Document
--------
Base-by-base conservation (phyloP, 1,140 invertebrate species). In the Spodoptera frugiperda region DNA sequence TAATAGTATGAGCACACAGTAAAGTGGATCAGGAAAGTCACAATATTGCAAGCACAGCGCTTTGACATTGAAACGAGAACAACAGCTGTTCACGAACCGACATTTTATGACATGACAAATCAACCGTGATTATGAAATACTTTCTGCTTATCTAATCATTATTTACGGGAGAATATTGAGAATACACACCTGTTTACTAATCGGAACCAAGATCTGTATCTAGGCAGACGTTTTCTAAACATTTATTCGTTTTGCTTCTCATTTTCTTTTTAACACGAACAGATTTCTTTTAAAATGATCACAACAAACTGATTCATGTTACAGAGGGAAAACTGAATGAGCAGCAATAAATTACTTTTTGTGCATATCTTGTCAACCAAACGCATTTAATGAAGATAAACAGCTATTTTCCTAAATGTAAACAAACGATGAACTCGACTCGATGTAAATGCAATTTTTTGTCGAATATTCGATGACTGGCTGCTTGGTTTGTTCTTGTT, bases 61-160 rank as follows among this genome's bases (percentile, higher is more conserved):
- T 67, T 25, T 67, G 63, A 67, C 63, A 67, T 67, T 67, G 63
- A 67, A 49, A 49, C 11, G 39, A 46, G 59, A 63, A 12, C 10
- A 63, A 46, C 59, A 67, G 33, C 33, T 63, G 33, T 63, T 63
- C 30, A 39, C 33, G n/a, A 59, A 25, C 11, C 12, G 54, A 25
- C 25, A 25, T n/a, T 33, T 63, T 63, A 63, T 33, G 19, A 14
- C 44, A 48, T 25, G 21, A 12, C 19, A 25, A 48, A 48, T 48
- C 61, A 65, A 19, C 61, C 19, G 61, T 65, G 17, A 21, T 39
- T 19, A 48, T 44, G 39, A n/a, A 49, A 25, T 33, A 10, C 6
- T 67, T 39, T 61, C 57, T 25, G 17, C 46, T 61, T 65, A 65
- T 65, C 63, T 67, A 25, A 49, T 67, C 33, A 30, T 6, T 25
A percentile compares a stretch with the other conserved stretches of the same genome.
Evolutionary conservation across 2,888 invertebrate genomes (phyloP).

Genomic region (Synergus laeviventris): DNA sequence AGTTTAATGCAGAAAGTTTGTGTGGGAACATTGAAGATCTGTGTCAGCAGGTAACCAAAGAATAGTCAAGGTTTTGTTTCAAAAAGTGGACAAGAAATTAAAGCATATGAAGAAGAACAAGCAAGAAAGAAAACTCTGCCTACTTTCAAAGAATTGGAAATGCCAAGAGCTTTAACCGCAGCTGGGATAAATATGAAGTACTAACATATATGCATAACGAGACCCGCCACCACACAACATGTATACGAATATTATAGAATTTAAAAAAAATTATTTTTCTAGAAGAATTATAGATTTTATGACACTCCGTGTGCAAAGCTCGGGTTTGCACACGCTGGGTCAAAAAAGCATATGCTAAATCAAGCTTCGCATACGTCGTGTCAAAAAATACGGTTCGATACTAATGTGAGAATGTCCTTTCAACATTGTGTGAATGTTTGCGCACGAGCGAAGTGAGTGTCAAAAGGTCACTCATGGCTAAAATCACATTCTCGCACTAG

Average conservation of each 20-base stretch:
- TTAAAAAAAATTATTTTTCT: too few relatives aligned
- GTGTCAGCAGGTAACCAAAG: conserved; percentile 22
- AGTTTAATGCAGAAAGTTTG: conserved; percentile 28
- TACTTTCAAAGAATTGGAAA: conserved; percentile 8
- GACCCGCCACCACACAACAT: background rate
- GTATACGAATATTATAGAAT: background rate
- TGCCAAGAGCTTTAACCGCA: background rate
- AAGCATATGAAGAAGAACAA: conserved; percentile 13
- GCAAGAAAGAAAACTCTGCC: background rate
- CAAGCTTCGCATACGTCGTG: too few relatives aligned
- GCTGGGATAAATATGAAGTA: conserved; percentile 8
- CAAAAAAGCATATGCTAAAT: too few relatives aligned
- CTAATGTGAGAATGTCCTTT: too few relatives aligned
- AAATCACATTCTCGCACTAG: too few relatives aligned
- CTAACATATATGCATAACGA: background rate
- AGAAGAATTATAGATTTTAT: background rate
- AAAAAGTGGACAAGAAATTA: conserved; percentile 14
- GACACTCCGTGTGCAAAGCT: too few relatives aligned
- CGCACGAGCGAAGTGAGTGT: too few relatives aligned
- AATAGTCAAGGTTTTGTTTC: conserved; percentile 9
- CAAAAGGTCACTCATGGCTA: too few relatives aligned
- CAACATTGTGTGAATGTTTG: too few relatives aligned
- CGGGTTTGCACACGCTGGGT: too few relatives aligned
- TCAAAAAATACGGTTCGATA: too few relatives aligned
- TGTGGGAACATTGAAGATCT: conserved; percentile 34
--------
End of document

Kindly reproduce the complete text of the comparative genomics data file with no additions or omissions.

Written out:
Base-by-base conservation (phyloP, 1,140 invertebrate species). In the Spodoptera frugiperda region DNA sequence TAATAGTATGAGCACACAGTAAAGTGGATCAGGAAAGTCACAATATTGCAAGCACAGCGCTTTGACATTGAAACGAGAACAACAGCTGTTCACGAACCGACATTTTATGACATGACAAATCAACCGTGATTATGAAATACTTTCTGCTTATCTAATCATTATTTACGGGAGAATATTGAGAATACACACCTGTTTACTAATCGGAACCAAGATCTGTATCTAGGCAGACGTTTTCTAAACATTTATTCGTTTTGCTTCTCATTTTCTTTTTAACACGAACAGATTTCTTTTAAAATGATCACAACAAACTGATTCATGTTACAGAGGGAAAACTGAATGAGCAGCAATAAATTACTTTTTGTGCATATCTTGTCAACCAAACGCATTTAATGAAGATAAACAGCTATTTTCCTAAATGTAAACAAACGATGAACTCGACTCGATGTAAATGCAATTTTTTGTCGAATATTCGATGACTGGCTGCTTGGTTTGTTCTTGTT, bases 61-160 rank as follows among this genome's bases (percentile, higher is more conserved):
- T 67, T 25, T 67, G 63, A 67, C 63, A 67, T 67, T 67, G 63
- A 67, A 49, A 49, C 11, G 39, A 46, G 59, A 63, A 12, C 10
- A 63, A 46, C 59, A 67, G 33, C 33, T 63, G 33, T 63, T 63
- C 30, A 39, C 33, G n/a, A 59, A 25, C 11, C 12, G 54, A 25
- C 25, A 25, T n/a, T 33, T 63, T 63, A 63, T 33, G 19, A 14
- C 44, A 48, T 25, G 21, A 12, C 19, A 25, A 48, A 48, T 48
- C 61, A 65, A 19, C 61, C 19, G 61, T 65, G 17, A 21, T 39
- T 19, A 48, T 44, G 39, A n/a, A 49, A 25, T 33, A 10, C 6
- T 67, T 39, T 61, C 57, T 25, G 17, C 46, T 61, T 65, A 65
- T 65, C 63, T 67, A 25, A 49, T 67, C 33, A 30, T 6, T 25
A percentile compares a stretch with the other conserved stretches of the same genome.
Evolutionary conservation across 2,888 invertebrate genomes (phyloP).

Genomic region (Synergus laeviventris): DNA sequence AGTTTAATGCAGAAAGTTTGTGTGGGAACATTGAAGATCTGTGTCAGCAGGTAACCAAAGAATAGTCAAGGTTTTGTTTCAAAAAGTGGACAAGAAATTAAAGCATATGAAGAAGAACAAGCAAGAAAGAAAACTCTGCCTACTTTCAAAGAATTGGAAATGCCAAGAGCTTTAACCGCAGCTGGGATAAATATGAAGTACTAACATATATGCATAACGAGACCCGCCACCACACAACATGTATACGAATATTATAGAATTTAAAAAAAATTATTTTTCTAGAAGAATTATAGATTTTATGACACTCCGTGTGCAAAGCTCGGGTTTGCACACGCTGGGTCAAAAAAGCATATGCTAAATCAAGCTTCGCATACGTCGTGTCAAAAAATACGGTTCGATACTAATGTGAGAATGTCCTTTCAACATTGTGTGAATGTTTGCGCACGAGCGAAGTGAGTGTCAAAAGGTCACTCATGGCTAAAATCACATTCTCGCACTAG

Average conservation of each 20-base stretch:
- TTAAAAAAAATTATTTTTCT: too few relatives aligned
- GTGTCAGCAGGTAACCAAAG: conserved; percentile 22
- AGTTTAATGCAGAAAGTTTG: conserved; percentile 28
- TACTTTCAAAGAATTGGAAA: conserved; percentile 8
- GACCCGCCACCACACAACAT: background rate
- GTATACGAATATTATAGAAT: background rate
- TGCCAAGAGCTTTAACCGCA: background rate
- AAGCATATGAAGAAGAACAA: conserved; percentile 13
- GCAAGAAAGAAAACTCTGCC: background rate
- CAAGCTTCGCATACGTCGTG: too few relatives aligned
- GCTGGGATAAATATGAAGTA: conserved; percentile 8
- CAAAAAAGCATATGCTAAAT: too few relatives aligned
- CTAATGTGAGAATGTCCTTT: too few relatives aligned
- AAATCACATTCTCGCACTAG: too few relatives aligned
- CTAACATATATGCATAACGA: background rate
- AGAAGAATTATAGATTTTAT: background rate
- AAAAAGTGGACAAGAAATTA: conserved; percentile 14
- GACACTCCGTGTGCAAAGCT: too few relatives aligned
- CGCACGAGCGAAGTGAGTGT: too few relatives aligned
- AATAGTCAAGGTTTTGTTTC: conserved; percentile 9
- CAAAAGGTCACTCATGGCTA: too few relatives aligned
- CAACATTGTGTGAATGTTTG: too few relatives aligned
- CGGGTTTGCACACGCTGGGT: too few relatives aligned
- TCAAAAAATACGGTTCGATA: too few relatives aligned
- TGTGGGAACATTGAAGATCT: conserved; percentile 34